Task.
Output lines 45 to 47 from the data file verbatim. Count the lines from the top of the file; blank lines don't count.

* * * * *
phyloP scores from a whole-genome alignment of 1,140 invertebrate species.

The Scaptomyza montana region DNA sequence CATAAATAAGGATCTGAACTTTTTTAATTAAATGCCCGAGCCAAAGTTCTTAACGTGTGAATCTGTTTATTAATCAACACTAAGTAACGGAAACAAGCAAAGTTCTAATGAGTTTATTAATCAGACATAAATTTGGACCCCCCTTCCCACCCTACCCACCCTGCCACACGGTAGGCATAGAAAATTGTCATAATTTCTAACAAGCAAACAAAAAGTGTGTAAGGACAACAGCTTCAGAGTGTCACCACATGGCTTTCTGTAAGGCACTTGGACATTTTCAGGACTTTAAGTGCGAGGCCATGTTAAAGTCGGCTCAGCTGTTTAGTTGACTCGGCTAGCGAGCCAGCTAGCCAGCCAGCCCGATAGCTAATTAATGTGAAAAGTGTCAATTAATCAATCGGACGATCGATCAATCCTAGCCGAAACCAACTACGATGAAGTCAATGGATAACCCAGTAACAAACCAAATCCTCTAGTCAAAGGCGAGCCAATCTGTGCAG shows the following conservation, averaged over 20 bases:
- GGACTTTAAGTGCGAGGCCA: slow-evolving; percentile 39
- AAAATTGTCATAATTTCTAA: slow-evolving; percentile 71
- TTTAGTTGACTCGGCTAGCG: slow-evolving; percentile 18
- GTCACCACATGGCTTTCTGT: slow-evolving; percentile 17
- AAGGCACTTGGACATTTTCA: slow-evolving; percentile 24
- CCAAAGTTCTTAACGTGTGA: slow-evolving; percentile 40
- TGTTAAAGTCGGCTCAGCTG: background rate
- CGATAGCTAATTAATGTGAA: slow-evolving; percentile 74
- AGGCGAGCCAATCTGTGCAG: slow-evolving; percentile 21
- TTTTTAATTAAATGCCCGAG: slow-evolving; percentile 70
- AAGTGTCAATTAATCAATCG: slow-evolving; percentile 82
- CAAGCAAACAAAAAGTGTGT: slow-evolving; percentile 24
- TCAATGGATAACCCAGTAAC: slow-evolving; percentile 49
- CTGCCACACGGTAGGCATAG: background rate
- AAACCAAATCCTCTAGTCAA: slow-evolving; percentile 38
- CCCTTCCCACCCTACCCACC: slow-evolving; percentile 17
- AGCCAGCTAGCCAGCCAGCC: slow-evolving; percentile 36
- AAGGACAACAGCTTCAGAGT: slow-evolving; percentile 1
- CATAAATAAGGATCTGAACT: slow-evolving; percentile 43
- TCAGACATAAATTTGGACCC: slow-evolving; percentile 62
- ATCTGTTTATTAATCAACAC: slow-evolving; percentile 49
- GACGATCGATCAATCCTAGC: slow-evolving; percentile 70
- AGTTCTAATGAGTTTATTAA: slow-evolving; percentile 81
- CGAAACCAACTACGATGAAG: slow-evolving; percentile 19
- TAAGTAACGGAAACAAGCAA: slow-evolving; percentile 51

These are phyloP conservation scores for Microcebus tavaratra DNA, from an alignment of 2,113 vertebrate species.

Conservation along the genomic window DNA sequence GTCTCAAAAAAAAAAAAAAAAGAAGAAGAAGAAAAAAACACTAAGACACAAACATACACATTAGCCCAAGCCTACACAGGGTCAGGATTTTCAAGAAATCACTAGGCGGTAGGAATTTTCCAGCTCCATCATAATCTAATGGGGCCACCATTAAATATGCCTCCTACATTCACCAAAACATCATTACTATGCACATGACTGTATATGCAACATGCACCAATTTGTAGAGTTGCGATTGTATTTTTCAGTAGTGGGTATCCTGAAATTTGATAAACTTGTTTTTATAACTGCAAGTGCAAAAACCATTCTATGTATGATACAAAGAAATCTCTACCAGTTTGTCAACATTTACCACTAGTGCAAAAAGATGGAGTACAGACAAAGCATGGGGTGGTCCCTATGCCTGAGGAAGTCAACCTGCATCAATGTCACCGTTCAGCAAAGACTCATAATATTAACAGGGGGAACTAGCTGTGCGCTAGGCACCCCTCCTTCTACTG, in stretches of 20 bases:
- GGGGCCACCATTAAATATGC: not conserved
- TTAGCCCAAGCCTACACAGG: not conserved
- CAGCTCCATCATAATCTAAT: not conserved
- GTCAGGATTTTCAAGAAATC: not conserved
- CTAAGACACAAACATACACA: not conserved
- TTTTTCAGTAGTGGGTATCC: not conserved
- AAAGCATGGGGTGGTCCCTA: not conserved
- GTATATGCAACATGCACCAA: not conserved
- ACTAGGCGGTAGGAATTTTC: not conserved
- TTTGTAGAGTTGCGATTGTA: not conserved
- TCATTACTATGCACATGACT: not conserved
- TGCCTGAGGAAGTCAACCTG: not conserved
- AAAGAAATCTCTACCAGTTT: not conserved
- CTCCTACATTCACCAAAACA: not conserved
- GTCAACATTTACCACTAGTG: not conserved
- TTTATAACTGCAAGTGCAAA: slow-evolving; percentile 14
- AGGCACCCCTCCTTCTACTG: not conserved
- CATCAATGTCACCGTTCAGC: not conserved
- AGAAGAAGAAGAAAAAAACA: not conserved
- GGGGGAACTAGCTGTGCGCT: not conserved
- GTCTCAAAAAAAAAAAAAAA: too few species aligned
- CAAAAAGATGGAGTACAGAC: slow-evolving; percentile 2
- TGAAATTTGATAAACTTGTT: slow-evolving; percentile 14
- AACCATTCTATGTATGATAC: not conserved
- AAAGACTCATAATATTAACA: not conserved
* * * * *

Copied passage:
- TTTATAACTGCAAGTGCAAA: slow-evolving; percentile 14
- AGGCACCCCTCCTTCTACTG: not conserved
- CATCAATGTCACCGTTCAGC: not conserved